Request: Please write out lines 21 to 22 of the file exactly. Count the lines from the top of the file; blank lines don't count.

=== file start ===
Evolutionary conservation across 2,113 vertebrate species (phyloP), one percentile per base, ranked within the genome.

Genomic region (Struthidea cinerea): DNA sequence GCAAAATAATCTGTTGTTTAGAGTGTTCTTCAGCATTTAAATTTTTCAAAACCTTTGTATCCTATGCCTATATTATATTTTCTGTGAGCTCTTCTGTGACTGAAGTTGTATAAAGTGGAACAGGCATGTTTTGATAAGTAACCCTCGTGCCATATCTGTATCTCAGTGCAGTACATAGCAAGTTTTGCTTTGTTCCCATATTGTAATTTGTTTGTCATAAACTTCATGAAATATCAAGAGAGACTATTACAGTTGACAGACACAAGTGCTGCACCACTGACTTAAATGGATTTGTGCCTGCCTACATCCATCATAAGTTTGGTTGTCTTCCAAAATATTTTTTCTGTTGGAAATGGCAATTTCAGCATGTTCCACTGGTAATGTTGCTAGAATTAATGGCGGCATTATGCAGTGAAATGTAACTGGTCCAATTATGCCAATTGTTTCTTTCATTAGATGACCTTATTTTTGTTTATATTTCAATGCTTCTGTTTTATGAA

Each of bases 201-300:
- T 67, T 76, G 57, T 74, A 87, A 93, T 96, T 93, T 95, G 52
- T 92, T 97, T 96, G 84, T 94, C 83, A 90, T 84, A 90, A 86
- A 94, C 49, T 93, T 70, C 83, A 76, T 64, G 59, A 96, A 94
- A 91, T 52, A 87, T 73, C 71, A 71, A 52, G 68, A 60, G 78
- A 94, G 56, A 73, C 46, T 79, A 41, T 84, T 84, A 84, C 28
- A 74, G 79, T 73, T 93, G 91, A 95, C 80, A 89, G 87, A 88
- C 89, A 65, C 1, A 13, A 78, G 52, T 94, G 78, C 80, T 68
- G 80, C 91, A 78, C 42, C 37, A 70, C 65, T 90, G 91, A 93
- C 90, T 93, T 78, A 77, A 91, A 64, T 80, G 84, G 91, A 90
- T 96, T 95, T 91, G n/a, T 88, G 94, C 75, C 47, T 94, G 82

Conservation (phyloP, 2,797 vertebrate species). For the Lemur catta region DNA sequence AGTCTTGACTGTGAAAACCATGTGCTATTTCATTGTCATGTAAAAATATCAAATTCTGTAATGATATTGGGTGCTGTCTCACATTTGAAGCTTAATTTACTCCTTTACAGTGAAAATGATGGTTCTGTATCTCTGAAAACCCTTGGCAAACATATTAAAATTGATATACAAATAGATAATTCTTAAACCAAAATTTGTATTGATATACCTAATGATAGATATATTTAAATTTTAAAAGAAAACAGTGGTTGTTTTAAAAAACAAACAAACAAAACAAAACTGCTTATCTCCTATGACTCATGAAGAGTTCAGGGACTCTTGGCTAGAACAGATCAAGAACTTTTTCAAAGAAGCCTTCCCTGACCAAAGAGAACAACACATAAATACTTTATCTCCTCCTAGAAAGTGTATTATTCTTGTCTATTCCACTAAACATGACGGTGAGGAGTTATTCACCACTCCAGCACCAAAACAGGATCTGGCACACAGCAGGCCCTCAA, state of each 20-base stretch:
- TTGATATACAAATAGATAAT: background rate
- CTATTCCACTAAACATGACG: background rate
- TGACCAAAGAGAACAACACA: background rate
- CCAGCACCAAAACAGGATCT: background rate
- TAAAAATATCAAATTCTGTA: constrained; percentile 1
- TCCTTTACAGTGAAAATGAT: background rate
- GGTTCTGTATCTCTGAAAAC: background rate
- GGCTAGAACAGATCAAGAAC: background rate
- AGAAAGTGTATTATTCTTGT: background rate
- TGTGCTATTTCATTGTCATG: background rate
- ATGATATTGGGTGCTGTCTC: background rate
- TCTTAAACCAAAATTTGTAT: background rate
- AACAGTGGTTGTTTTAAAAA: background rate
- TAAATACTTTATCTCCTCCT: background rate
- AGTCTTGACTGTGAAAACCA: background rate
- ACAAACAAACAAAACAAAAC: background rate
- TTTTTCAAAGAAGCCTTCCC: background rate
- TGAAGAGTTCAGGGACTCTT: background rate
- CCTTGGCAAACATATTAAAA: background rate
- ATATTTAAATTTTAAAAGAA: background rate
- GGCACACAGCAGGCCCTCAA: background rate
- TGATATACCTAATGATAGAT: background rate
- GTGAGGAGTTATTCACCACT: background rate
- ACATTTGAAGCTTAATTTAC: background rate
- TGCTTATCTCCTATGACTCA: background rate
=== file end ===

- GGTTCTGTATCTCTGAAAAC: background rate
- GGCTAGAACAGATCAAGAAC: background rate